The UN rights chief will release a long-awaited report on alleged violations in China's Xinjiang region before leaving office later Wednesday, despite strong pressure from Beijing not to publish.

"The report on Xinjiang will go out by the end of the day," said Jeremy Laurence, a spokesman for outgoing High Commissioner for Human Rights Michelle Bachelet, who promised to publish the report before leaving office at the end of the month.

The announcement means the report will come out in the final 12 hours of her four-year term.

Amid the allegations swirling around abuses in Xinjiang, Bachelet came under increasing pressure to investigate and speak out about the far-western region of China. Beijing stands accused of detaining more than one million Uyghurs and other Muslim minorities there.

Nearly a year ago, the former Chilean president told the UN Human Rights Council an independent evaluation of the situation in Xinjiang was needed, and indicated that her office was finalising a report on the matter.

But the report was repeatedly delayed amid growing impatience from rights groups and some countries.

Speaking earlier Wednesday, Chinese foreign ministry spokesman Zhao Lijian branded the report a "farce" and hoped that Bachelet would not publish it in her final hours in office.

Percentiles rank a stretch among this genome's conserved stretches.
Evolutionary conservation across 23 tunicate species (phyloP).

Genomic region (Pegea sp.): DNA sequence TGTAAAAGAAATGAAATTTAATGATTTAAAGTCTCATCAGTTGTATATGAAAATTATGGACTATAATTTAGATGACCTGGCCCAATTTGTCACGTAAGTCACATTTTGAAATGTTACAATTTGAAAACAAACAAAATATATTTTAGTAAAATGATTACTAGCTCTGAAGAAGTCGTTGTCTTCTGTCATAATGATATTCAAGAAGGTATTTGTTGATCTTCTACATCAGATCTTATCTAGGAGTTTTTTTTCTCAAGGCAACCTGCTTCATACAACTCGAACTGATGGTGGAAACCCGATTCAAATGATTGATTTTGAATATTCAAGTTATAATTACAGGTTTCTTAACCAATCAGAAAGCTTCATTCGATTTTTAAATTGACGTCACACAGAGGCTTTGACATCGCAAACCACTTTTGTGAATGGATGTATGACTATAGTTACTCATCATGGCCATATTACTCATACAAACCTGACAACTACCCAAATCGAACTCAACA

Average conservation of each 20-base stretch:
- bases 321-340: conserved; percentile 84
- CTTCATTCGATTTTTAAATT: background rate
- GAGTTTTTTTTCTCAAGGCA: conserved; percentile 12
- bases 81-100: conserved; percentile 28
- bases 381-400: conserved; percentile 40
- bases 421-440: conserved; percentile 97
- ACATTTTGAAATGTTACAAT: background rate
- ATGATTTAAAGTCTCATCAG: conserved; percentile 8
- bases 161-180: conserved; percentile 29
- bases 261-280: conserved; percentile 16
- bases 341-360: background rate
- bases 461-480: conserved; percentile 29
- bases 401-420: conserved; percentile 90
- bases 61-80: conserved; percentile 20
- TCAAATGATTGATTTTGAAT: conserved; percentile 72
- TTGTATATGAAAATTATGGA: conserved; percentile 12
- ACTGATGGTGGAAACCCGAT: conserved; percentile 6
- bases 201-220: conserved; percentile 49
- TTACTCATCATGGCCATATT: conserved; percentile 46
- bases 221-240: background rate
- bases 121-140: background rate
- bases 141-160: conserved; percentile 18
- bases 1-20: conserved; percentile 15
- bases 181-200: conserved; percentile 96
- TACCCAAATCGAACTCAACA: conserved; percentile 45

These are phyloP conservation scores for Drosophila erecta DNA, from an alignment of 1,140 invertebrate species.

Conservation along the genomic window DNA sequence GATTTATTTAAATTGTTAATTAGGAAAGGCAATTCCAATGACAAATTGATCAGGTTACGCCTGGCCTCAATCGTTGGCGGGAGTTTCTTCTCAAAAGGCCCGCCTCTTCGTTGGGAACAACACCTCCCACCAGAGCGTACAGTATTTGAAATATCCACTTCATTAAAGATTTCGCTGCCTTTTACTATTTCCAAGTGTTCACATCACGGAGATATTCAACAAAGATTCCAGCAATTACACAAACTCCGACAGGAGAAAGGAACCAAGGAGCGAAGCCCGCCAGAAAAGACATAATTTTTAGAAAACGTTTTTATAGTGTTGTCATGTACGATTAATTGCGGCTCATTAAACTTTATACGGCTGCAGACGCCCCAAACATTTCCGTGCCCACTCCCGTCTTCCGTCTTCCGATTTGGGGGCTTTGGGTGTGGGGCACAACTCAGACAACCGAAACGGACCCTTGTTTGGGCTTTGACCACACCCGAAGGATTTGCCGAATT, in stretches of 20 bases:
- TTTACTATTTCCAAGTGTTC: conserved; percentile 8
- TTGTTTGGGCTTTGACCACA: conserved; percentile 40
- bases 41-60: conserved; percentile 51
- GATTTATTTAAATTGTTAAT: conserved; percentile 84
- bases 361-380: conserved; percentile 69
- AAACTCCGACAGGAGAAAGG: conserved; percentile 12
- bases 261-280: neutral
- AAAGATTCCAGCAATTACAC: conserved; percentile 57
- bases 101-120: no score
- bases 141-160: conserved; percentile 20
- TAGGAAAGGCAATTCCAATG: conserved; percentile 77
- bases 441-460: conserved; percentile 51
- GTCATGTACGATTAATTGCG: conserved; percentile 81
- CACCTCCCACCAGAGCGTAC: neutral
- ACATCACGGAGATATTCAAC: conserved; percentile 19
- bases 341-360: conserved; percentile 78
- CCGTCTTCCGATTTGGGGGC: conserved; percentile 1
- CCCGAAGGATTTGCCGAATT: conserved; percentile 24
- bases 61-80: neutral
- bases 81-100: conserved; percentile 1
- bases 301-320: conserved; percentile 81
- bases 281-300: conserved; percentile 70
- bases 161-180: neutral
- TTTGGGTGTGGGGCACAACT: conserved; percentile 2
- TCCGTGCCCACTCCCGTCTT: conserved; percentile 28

"We firmly oppose the release of the so-called Xinjiang-related report by the UN Human Rights Office. This report is a farce orchestrated by the US and a small number of Western powers," he said.

"We hope that the high commissioner will make the right decision."

Zhao said the UN rights chief should act with "objectivity, impartiality, non-selectivity and non-politicisation" and oppose "double standards on human rights issues".

In her farewell press conference on Thursday, Bachelet admitted she was under "tremendous pressure to publish or not to publish" the long-delayed report.

"We're trying very hard to do what I promised," Bachelet said. "But I will not publish or withhold publication due to any such pressure."

Campaigners accuse China of a litany of abuses in Xinjiang, including mass incarceration, forced labour, compulsory sterilisation and the destruction of Uyghur cultural and religious sites.

The United States and lawmakers in other Western countries have gone as far as accusing China of committing "genocide" against the minority groups.

Beijing vehemently rejects the claims, and has long insisted it is running vocational training centres in Xinjiang designed to counter extremism.

It claims the allegations are part of a plot by the United States and other Western nations to smear China and contain its rise.

In May, Bachelet concluded a rare six-day visit to China that also took her to Xinjiang.

But the long-awaited trip to the region sparked criticism from rights groups.

During her visit, she had urged Beijing to avoid "arbitrary and indiscriminate" measures in Xinjiang. But she faced criticism for her lack of firmness and for capitulating to a stage-managed tour of the region orchestrated by Beijing.

"It was an utter failure," Human Rights Watch chief Ken Roth told AFP afterwards.

"She's going to publish the report as she walks out the door, which is not ideal," he added.